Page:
Anthropological doubts about the moral “true self”

Do people everywhere believe there is a true self – a moral true self, what is more? This is a question of obvious anthropological relevance. Most anthropologists, however, would question the basic assumptions of the hypothesis , not to mention its validity for many of the societies they have studied. After Marcel Mauss’s famous 1938 essay “A category of the human mind: the notion of person; the notion of self” that made this a standard anthropological issue, the universality of the category of self or personhood has been contested. It has been argued rather that the “self” has a particular intellectual genealogy, a history which makes it some version of it available to Western minds but not necessarily in all cultures or in all historical periods.

There is a rich social psychology literature on the notion of the self with a focus on  comparisons between so-called interdependent cultures (typically Eastern) and so-called independent cultures (Western, in most cases the US), a contrast that many if not most anthropologists find way too vague and broad to be even worthy of discussion. Out of this literature, Strohminger Newman, and Knobe extract evidence to show that moral features are, across cultures, seen as more central to the self. This speaks only indirectly to the issue of whether the self/true self distinction is a universal one. They also quote a forthcoming article (De Freitas, J., Sarkissian, H., Newman, G. E., Grossman, I., De Brigard, F., Luco, A., & Knobe, J. (2017). Consistent belief in a good true self in misanthropes and three interdependent cultures. Cognitive Science) presenting experimental evidence in direct support of their thesis. This evidence consists in experiments done in the US, Colombia, Russia, and Singapore (these last three treated as “interdependent” cultures). Participants in these three countries were, as is typical in this social psychological literature, university students.

To what extent do such studies with university students as participants genuinely capture the relevant range of cultural diversity? Can these studies really support the claim that belief in a true self is universal? University students in Bogota, Singapore, or Tomsk are likely to understand what is expected of them in a way more similar to that of American participants than would Colombian, Russian or South-East Asian peasants. They are likely to have their notions of the self strongly influenced by Western inputs. Serious cross-cultural comparisons should, moreover, involve people with little or no Western-type schooling, living in small-scale societies not dominated by a “moral” religion. They should be carried with methods that have some ecological validity, or to put it more simply, that make good sense in such cultural surroundings.

During my own fieldwork in a Romanian village, I studied cultural representations of personhood that are problematic for the idea of a “true morally good self”. For one thing, villagers portrayed certain individuals as truly immoral deep down, and their flawed character was feared and avoided even despite appearances to the contrary. This “misanthropism”, to use the term mentioned in the article, was selective, and did not extend, for example, to many other people believed to be fundamentally good – for example relatives and friends. A further example comes from a study with Catalina Tesar, where we compared these Romanian peasants’ and Romanian Roma (“Gypsy”) beliefs about ethnic essentialism. In our “switched-at-birth” scenarios, we found that Romanian peasants believe that Roma-born Romanian-adopted children will develop characters associated with their ethnic group of birth rather than of adoption. Tellingly, some traits in these hypothetical children (such a lack of inhibition against stealing or begging) are seen as rather immoral by Romanian peasants. Could we say that they are a reflection of a “true self” that villagers associate with Roma (but not Romanian) essence?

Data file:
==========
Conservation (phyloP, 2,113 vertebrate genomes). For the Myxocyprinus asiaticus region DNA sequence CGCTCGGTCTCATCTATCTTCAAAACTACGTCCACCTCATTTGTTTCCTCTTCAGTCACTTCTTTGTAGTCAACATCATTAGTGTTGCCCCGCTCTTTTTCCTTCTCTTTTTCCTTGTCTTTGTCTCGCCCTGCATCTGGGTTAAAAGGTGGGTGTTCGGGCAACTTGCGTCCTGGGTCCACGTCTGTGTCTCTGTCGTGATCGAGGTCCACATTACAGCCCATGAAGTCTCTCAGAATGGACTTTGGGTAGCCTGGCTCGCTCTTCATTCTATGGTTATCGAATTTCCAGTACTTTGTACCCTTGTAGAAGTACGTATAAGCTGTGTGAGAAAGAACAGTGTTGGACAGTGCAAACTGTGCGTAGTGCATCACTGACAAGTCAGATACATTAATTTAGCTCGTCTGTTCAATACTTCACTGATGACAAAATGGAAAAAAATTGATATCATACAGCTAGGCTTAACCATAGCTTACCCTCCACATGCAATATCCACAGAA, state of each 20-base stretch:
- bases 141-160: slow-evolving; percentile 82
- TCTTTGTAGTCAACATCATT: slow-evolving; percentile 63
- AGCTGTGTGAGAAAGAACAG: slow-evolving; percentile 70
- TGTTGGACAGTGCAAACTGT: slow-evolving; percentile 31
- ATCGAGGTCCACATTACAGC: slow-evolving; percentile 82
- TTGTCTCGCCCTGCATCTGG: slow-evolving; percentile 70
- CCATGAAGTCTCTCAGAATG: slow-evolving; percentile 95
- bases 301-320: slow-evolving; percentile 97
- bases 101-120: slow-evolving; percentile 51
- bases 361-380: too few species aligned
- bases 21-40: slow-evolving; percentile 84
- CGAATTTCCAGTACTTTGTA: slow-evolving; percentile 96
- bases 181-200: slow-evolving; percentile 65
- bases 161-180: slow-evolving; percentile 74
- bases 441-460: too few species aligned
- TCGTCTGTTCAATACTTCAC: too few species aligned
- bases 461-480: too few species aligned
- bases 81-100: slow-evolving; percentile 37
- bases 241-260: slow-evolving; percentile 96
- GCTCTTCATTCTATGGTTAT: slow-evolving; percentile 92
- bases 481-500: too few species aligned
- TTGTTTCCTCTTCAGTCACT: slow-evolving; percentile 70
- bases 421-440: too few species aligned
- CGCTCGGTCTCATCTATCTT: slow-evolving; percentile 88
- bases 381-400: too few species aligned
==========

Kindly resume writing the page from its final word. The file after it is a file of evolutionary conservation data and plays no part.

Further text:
Even in Western societies, there is plenty of historical instances where people do not assume that, except for a few individuals, everyone has an essentially good and true self. An essentialized view of the self is compatible with the attribution of essentially bad “true self” (if this is the right way to describe it) to members of despised groups.. To take an extreme case, consider what Anti-Semites in Nazi Germany believed about the “true self” of Jews. For them, while Jews presented themselves as moral and law-abiding, they hiddenly behaved quite immorally, according to their true nature. Even partially Jewish origins were seen as implying that the “true self” was Jewish and hence evil. Note that negative essentialism is orthogonal to misanthropy (as discussed in the article).  A Nazi could easily fuse, on the one hand, a deep negative assessment of Jewish essence with, on the other, strong trust and cooperative inclinations towards fellow Aryans assumed to have good, true moral selves.

I end with an exotic, but not less relevant example, of human reasoning about evil deep inside people. In some cultures, this idea of core evil is formulated in terms of either sorcery or witchcraft, two related but importantly different notions, as argued by Evans Pritchard in his classical work on the Zande. The sorcerer, it is thought, intentionally harms his enemy with magical techniques, while the witch may harm them unintentionally and even unknowingly. Yet in both cases there is a source of evil, or wrongdoing deep inside the person. We may not necessarily think of the evil intent of the sorcerer or of the witchcraft substance inside the witch as part of their “true self”, but it is nevertheless thought of an essential aspect of who they are: How do such cases fit, if at all, in the picture proposed by Strohminger, Newman, and Knobe?

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